As I read Tim Challies’ review of To Train up a Child, this paragraph jumped out at me:
What is this training? Before I answer that question, let me tell you what the training is not. Pearl’s training is not moral or spiritual, which means he believes that the mandate of Proverbs 22:6 is not fulfilled by instructing your children in Biblical truths. In the book’s opening pages he writes, “we are not talking about producing godly children, just happy and obedient children. The principles for training young children to instantly obey can be applied by non-Christians as well as Christians.” Training in godliness will come later in a child’s life and is outside the scope of the training he teaches here. This training is applied to children between birth and approximately twelve years of age and can be done by Christians and non-Christians alike.
A few years ago Timothy Paul Jones invited me to write an essay on what the OT has to say about Family Discipleship, so I wrote what I would describe as an Old Testament Theology of Child Training. This essay focuses on precisely what Pearl’s book doesn’t do, examining the OT’s instructions on how parents should train their children in the things of God, in the words of Scripture, that they might know the Lord.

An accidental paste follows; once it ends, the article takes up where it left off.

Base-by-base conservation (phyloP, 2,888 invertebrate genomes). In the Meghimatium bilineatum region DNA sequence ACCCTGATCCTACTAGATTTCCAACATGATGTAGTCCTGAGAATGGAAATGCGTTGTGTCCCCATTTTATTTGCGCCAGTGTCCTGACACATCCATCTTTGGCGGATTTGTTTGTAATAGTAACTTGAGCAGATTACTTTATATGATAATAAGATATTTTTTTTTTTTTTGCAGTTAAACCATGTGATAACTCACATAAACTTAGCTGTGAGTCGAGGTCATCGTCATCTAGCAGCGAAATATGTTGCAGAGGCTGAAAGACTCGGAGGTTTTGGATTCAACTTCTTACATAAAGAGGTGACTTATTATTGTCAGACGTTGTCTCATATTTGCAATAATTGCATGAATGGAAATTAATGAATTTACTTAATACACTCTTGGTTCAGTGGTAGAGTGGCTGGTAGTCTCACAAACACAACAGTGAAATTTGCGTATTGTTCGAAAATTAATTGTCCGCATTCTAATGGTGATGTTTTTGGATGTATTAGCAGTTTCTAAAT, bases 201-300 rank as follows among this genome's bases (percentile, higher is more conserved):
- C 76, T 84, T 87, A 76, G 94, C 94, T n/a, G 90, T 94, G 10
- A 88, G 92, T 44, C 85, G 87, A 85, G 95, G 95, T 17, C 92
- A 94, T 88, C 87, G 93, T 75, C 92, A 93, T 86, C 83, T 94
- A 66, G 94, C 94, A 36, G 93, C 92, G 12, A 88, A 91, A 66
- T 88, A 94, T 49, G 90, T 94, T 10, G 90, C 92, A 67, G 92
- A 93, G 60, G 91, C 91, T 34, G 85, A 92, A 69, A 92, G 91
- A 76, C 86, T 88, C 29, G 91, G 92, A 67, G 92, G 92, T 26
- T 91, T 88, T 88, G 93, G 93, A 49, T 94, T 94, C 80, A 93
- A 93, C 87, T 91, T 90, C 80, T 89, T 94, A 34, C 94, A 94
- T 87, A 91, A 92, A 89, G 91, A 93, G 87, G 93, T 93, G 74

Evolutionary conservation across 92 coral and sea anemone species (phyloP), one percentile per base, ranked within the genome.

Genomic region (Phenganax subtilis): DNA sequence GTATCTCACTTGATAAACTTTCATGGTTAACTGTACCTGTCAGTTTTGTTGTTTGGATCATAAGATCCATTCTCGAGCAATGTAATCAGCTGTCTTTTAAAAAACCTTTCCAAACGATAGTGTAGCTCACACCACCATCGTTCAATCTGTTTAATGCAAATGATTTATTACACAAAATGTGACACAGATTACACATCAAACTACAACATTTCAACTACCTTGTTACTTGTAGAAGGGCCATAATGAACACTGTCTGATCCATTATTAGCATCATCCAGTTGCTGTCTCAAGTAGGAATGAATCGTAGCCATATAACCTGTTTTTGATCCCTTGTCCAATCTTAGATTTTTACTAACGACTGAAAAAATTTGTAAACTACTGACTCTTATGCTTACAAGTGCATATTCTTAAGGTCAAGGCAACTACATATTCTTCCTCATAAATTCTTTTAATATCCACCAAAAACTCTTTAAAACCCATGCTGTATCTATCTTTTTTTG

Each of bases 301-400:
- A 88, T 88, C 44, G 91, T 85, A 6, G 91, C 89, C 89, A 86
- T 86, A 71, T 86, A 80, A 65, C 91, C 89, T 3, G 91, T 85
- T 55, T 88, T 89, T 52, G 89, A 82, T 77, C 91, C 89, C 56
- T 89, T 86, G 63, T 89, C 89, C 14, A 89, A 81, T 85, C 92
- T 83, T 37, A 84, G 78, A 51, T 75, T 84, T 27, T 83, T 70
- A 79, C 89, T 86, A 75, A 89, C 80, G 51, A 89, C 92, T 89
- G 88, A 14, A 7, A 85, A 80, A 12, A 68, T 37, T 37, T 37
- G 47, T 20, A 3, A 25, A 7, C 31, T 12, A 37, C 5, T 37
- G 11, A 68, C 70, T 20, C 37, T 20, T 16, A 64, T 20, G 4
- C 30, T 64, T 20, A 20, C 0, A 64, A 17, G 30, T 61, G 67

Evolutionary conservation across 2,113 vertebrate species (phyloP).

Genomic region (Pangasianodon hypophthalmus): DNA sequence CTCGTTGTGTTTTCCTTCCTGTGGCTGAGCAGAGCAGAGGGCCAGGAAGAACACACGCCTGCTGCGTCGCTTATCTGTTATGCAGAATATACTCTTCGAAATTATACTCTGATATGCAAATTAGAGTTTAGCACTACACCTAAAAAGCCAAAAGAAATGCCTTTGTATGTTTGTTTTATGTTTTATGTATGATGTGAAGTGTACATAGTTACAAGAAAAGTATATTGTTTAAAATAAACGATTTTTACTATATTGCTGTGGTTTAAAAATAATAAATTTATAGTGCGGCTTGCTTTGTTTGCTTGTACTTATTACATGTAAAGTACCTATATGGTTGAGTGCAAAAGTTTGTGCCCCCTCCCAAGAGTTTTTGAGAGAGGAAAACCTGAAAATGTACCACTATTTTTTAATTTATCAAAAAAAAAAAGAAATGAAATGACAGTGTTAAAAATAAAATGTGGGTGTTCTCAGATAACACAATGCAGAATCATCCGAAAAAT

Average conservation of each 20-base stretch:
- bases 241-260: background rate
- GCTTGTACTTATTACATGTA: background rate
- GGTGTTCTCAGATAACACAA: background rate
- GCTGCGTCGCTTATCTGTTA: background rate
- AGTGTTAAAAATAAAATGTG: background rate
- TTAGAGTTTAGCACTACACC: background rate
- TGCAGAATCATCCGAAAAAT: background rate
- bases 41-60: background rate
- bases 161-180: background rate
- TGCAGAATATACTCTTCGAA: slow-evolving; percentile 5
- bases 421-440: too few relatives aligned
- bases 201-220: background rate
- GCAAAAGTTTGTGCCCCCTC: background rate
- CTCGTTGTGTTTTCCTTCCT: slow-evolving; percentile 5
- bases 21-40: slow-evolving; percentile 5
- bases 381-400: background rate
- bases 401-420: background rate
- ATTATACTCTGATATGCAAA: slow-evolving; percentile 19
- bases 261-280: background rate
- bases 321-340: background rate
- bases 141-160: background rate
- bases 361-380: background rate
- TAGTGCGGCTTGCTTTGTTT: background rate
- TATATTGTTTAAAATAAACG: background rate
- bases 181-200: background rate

You can read the whole essay, “That the Coming Generation Might Praise the Lord: Family Discipleship in the Old Testament online or in PDF: “That the Coming Generation Might Praise the Lord,” Journal of Family Ministry 1.1 (2010): 10-17.
[also published in Trained in the Fear of God: Family Ministry in Theological, Historical, and Practical Perspective, ed. Timothy Paul Jones and Randy Stinson. Grand Rapids: Kregel, 2011, pages 33–43]
My colleague Rob Plummer wrote a companion essay on what the NT teaches about Family Discipleship, and it too is online: Bring Them Up in the Discipline and Instruction of the Lord, by Robert Plummer.
I appreciate and agree with Tim’s concerns in his review, but I’ll also add that my wife read Pearl’s book and found the practicality of it helpful. There were examples, like the one that Tim cites, that we had reservations about, and there were other even more egregious examples of training that we would never follow. Still, just as a Christian can learn practical tips from an unbeliever, we picked up helpful practical tips from the Pearls, with whose theology we would have significant disagreements.